Brown says the key to the bill’s success in Delaware was that advocates were able to build a broad coalition of support – rural and urban, Republican and Democrat, male and female.
“We had that representation, not just across racial lines but also across geographic ones,” he says. “That allowed my colleagues to hear from their constituents and not just from me.”
Not that it has been all smooth sailing. Bills have also failed in at least eight states. Some lawmakers who introduced these measures have also met unanimity in that both sides of the aisle have refused to take it seriously. In Michigan, Democratic state Rep. Sarah Anthony told the PBS Newshour that she was laughed at by members of both parties when she introduced a version of the Crown Act there in 2019. It died in committee, but she reintroduced it this February.
“People say ‘Oh, it’s just hair,’ but it’s so much more than that. It’s about discrimination and about decriminalizing black people and our hair.” — Holly Mitchell
Nebraska Gov. Pete Ricketts, a Republican, vetoed a bill that passed there last August, citing concerns that it was essentially singling out Black people for favorable treatment and demanding it “add protections for employees based upon their immutable hair texture and…add protections for employers centered on health and safety standards.”
That last part draws an eye roll from Mitchell, who says “invoking health standards in this issue is ridiculous.”
Nonetheless, Nebraska state Sen. Terrell McKinney reintroduced the bill this spring with language to address the governor’s concerns, and Ricketts signed the measure into law in April.
Mitchell says she also has heard opponents – and even some supporters – question whether, with all the other major problems confronting lawmakers, this is an issue large enough command so much of their attention.
“The idea that we have to have a conversation about how I choose to wear my hair as a grown woman in the workplace will forever create a slight cloud over it all.” — Holly Mitchell
“People say ‘Oh, it’s just hair,’ but it’s so much more than that. It’s about discrimination and about decriminalizing black people and our hair,” she says.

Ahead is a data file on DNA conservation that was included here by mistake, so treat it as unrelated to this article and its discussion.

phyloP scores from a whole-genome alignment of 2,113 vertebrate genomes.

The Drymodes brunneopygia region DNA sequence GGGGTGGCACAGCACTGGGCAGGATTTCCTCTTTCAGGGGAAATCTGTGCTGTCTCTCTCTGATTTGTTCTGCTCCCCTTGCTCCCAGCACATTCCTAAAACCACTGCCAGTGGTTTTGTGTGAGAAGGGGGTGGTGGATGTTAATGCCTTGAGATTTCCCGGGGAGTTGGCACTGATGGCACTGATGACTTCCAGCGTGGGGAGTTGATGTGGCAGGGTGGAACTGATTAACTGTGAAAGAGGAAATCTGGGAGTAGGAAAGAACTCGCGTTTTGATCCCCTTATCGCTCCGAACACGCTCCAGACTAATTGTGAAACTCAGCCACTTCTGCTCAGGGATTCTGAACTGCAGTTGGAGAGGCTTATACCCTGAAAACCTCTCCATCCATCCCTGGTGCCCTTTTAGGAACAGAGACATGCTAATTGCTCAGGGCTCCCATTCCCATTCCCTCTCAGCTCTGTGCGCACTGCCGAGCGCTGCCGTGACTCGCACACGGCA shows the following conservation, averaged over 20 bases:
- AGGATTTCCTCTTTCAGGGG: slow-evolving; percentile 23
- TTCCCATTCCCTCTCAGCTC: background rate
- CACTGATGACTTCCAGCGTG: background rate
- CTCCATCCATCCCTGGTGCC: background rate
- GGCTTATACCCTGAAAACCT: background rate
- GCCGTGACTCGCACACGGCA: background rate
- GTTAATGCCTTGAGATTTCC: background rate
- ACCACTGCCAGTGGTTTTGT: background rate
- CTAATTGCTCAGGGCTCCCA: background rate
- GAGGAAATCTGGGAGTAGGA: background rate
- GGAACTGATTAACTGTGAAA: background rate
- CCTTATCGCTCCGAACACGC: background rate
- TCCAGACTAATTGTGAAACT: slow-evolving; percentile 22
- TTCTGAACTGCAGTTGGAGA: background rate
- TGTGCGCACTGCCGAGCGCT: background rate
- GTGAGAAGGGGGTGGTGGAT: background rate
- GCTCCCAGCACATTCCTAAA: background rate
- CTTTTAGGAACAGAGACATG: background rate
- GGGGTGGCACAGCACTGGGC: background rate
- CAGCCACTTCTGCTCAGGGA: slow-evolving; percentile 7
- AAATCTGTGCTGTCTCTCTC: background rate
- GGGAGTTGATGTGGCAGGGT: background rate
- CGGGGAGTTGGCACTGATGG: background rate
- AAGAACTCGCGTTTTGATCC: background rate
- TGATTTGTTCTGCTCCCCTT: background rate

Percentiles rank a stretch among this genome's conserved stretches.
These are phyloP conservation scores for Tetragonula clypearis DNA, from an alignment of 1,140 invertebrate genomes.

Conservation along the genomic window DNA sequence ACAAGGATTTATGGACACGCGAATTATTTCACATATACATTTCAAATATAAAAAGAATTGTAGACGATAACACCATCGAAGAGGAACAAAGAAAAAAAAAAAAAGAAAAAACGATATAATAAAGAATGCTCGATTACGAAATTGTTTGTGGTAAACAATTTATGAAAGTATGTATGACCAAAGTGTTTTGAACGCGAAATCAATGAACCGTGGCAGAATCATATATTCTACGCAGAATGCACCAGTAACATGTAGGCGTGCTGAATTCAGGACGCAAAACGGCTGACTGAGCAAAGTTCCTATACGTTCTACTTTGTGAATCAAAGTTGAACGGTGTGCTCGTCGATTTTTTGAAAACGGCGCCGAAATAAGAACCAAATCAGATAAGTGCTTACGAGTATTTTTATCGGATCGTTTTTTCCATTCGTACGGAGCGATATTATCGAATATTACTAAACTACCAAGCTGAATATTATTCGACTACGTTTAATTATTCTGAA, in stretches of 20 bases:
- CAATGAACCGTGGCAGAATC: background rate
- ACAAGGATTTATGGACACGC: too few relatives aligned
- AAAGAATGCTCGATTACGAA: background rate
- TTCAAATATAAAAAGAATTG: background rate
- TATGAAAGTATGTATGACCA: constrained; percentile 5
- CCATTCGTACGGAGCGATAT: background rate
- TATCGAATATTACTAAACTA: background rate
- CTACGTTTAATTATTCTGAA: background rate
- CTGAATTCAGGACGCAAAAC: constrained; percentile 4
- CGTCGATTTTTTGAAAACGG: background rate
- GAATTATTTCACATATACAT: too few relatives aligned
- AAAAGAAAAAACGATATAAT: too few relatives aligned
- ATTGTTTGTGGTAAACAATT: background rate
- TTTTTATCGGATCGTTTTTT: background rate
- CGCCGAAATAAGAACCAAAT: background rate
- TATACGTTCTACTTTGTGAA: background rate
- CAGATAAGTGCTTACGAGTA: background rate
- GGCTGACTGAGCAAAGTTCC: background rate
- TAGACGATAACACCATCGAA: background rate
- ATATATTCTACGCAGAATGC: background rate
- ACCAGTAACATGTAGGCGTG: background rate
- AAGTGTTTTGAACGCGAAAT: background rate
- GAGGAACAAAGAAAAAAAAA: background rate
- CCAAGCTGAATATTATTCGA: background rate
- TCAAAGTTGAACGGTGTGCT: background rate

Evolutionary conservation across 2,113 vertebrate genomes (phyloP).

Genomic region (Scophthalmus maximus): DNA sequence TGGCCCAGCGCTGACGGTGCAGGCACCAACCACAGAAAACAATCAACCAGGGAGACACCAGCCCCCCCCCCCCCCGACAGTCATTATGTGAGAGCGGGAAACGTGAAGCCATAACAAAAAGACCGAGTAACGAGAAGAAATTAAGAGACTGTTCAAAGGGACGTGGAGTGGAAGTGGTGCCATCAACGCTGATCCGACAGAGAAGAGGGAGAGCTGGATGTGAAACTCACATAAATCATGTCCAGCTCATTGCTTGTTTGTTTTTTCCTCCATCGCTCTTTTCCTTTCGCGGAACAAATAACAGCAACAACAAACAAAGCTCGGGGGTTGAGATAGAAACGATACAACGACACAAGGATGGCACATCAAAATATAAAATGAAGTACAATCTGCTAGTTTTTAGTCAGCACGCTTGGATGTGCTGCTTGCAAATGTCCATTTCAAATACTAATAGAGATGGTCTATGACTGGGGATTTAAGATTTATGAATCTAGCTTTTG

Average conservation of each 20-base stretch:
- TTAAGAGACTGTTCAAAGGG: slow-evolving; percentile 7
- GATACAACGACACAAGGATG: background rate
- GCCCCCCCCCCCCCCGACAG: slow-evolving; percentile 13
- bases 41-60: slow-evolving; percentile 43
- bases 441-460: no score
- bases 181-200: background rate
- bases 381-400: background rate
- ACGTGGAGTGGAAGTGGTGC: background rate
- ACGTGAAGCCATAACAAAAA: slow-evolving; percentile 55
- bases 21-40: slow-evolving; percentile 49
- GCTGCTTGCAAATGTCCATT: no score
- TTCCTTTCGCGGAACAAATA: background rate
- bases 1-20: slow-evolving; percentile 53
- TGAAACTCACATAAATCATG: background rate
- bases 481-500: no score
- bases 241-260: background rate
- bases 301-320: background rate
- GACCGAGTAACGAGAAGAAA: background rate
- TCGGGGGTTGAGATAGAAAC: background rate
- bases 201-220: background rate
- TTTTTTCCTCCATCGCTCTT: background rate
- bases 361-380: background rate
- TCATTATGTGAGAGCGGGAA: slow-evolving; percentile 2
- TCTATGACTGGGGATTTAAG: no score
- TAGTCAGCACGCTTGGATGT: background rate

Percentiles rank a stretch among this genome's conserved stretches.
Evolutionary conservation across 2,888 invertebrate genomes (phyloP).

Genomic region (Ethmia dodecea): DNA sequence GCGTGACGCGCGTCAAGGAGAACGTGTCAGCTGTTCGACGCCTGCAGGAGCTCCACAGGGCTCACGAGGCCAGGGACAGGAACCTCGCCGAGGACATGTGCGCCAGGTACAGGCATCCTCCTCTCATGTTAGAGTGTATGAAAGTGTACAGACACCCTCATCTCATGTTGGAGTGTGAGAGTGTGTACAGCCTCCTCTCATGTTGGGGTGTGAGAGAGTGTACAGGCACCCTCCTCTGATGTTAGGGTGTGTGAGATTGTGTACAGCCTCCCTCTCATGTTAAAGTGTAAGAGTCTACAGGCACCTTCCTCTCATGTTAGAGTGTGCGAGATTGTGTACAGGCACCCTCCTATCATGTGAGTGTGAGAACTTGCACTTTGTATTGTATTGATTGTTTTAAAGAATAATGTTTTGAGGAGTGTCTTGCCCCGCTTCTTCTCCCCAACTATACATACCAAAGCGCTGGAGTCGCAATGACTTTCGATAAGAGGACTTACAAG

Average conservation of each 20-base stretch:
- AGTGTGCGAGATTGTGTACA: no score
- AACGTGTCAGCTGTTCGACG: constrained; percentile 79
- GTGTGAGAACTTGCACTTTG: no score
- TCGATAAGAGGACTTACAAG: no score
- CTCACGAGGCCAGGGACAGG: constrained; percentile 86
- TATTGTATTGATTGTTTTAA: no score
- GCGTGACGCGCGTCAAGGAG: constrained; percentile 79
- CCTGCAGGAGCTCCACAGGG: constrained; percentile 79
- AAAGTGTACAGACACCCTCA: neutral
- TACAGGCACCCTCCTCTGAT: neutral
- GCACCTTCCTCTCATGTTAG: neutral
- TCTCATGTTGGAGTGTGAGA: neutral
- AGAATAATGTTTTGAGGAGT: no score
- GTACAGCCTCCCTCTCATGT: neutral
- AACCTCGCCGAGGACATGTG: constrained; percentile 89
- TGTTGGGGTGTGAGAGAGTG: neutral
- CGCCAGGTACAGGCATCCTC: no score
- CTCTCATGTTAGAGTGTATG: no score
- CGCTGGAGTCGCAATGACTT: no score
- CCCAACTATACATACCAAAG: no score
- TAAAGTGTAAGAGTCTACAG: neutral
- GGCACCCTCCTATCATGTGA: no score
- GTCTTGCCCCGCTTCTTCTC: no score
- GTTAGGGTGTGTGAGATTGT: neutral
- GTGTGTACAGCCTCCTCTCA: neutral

The “it’s just hair” manta also perplexes Courtney McKinney, communications director for the Western Center on Law and Poverty.
“For so long in this country black people have been told that how we exist naturally and care for ourselves in order to work or to get an education or to just be is unacceptable. And the psychological damage from that is so profound and so beyond just hair,” she says.
Mitchell says she is proud of the fact her bill is making headway in so many states, but with a caveat.
“It is encouraging to see it doing well,” she says. “But that is couched in the context that I had to introduce the bill in the first damned place. The idea that we have to have a conversation about how I choose to wear my hair as a grown woman in the workplace will forever create a slight cloud over it all.”
Western Center’s McKinney also lauds the CROWN Act’s spread, but says it is just one step in a larger movement aimed at creating a more equitable society.
“With the new emphasis on racial justice, people are looking for ways to implement social justice policies that will actually bring us into equilibrium,” she says. “This is important because it acknowledges that there was a problem. So it is a positive step, and it’s really heartening to see so many states take this on in that wave, but what we need is for California to be a continuing generator of waves. We can’t just pat ourselves on the back and think we’re good.”